Investing.com – European stock markets edged largely higher Thursday, boosted by the final approval of the massive U.S. Covid-19 stimulus package ahead of the European Central Bank’s policy meeting.
The U.S. House of Representatives gave its final approval to the Biden administration’s $1.9 trillion Covid-19 relief package on Wednesday, meaning one of the largest economic stimulus measures in U.S. history only needs the president’s signature to become a reality.
This stimulus deal is expected to give the U.S. economy, the world’s driver, a significant boost during the second half of the year. It’s also expected to give a fresh boost to stocks, with surveys showing that a good chunk of the $1,400 checks being sent to households will find their way into financial markets.
Attention in Europe now turns to the latest meeting of the ECB, with the central bank due to hand down its policy decision at 7:45 AM ET (1245 GMT).
“The ECB will be pressed to clarify what it means by preserving favorable financing conditions and its thoughts about the recent increase in bond yields,” said analysts at Nordea, in a research note. “Mere words are unlikely to stop long bond yields from rising further.”
The ECB did in fact quicken the pace of bond purchases two weeks ago as the volatility in bond markets took off, but that was masked by the fact that it also had big redemptions from a bond-buying program from a decade ago.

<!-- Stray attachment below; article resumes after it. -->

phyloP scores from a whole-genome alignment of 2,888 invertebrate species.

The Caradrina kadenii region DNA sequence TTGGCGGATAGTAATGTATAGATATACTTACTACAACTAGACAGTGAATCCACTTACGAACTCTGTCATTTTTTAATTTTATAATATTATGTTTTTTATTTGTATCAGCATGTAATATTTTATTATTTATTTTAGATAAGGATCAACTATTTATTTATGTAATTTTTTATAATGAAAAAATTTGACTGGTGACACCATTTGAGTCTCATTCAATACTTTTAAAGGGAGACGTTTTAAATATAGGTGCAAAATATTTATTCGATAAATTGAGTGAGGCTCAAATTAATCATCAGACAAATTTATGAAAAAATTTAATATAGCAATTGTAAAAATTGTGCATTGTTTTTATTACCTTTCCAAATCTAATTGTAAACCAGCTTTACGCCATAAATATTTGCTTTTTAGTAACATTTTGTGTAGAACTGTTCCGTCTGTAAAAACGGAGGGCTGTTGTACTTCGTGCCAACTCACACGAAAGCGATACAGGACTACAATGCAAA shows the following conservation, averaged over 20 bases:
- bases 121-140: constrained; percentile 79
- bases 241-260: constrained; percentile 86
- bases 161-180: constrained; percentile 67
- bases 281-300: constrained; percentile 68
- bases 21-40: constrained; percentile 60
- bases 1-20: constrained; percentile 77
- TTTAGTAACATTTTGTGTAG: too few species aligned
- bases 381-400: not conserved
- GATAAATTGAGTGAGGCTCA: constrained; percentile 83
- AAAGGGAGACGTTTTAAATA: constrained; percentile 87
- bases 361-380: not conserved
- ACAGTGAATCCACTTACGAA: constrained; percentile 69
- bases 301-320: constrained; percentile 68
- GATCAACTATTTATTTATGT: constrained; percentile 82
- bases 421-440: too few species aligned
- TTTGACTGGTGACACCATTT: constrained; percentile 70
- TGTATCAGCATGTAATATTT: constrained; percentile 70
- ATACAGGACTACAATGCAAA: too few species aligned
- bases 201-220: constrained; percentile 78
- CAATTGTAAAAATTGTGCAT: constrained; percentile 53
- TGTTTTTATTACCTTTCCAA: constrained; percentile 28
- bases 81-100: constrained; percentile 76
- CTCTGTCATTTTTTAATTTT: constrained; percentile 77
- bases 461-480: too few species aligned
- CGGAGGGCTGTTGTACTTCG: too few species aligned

Rolls-Royce (OTC:RYCEY) stock rose 2.1% after the aircraft engine-maker stuck to its forecast that cash flow will turn positive in the second half of this year as travel picks up. However, its 4 billion pound ($5.6 billion) loss in 2020 was wider than the company’s own guidance.
Generali (MI:GASI) stock rose 1.7%, continuing a string of post-pandemic highs, after the Italian insurer posted a record operating profit for 2020 despite the impact of the Covid pandemic.
On the flip side, Hugo Boss (DE:BOSSn) stock dropped 2.6% after the German fashion house reported a drop in currency-adjusted sales of 26% in the fourth quarter as its stores were again closed due to the pandemic.
Oil prices rose Thursday, as the latest data from the Energy Information Administration showed that domestic gasoline supplies slid last week, by almost 12 million barrels, to the lowest in about four months, while demand rose to the highest since November. Gains were tempered by crude inventories rising by 13.8 million barrels.